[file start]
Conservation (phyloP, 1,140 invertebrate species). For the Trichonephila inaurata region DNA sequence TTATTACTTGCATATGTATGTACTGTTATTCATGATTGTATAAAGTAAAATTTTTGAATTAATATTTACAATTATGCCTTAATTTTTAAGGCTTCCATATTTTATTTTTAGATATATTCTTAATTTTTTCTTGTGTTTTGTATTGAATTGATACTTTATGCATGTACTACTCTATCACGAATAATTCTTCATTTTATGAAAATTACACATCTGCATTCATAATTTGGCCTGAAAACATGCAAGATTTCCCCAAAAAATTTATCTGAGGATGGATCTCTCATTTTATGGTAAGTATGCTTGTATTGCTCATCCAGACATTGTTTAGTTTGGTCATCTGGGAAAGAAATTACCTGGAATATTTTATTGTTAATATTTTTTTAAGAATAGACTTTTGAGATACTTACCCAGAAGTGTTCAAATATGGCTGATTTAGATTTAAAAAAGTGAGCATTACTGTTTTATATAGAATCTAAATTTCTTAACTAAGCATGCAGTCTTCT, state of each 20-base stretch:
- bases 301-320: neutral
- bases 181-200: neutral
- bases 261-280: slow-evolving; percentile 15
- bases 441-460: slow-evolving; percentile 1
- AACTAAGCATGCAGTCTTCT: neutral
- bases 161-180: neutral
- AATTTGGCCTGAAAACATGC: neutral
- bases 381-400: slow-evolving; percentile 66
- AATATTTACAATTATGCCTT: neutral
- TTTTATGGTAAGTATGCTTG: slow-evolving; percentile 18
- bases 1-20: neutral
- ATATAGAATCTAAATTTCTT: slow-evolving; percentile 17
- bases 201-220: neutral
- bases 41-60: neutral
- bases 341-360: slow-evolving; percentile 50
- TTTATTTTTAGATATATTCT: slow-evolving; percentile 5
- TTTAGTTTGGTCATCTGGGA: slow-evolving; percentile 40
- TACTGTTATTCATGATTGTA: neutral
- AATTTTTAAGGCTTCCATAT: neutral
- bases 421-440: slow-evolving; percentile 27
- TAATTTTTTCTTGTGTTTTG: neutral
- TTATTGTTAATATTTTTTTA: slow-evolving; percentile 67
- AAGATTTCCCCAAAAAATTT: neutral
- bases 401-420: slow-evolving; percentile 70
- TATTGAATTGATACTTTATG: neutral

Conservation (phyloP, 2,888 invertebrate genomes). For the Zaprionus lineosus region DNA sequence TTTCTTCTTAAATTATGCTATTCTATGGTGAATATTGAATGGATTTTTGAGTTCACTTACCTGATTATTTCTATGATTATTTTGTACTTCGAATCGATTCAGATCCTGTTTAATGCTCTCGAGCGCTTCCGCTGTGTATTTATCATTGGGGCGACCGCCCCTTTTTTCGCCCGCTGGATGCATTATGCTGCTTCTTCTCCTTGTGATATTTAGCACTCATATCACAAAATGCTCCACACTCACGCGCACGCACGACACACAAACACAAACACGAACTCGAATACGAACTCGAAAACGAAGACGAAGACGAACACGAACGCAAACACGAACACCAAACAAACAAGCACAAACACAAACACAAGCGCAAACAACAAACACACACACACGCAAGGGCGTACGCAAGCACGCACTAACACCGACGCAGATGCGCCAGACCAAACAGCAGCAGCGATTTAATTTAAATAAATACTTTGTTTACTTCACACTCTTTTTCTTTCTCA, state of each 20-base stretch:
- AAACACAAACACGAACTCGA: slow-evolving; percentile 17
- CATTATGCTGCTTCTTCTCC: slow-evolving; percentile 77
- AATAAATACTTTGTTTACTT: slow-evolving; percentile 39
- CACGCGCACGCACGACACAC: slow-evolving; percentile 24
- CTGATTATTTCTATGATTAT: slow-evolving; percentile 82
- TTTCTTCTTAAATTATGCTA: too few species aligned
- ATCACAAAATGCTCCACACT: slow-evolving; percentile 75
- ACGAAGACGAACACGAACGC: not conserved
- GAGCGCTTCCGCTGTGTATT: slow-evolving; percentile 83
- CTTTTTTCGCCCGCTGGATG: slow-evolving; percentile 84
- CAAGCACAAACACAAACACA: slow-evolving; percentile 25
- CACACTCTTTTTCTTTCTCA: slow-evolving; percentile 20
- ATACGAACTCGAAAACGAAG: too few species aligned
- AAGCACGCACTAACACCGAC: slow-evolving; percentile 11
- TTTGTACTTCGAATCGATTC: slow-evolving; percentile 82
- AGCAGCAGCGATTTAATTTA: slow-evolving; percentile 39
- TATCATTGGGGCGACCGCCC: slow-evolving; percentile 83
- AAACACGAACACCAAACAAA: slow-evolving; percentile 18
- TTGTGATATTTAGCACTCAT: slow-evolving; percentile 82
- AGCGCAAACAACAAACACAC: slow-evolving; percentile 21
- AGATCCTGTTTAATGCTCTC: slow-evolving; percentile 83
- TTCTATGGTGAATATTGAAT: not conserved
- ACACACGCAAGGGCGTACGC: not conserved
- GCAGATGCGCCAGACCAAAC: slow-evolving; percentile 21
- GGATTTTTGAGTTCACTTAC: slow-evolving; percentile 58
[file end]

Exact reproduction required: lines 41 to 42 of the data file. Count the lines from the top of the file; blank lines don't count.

- AAGCACGCACTAACACCGAC: slow-evolving; percentile 11
- TTTGTACTTCGAATCGATTC: slow-evolving; percentile 82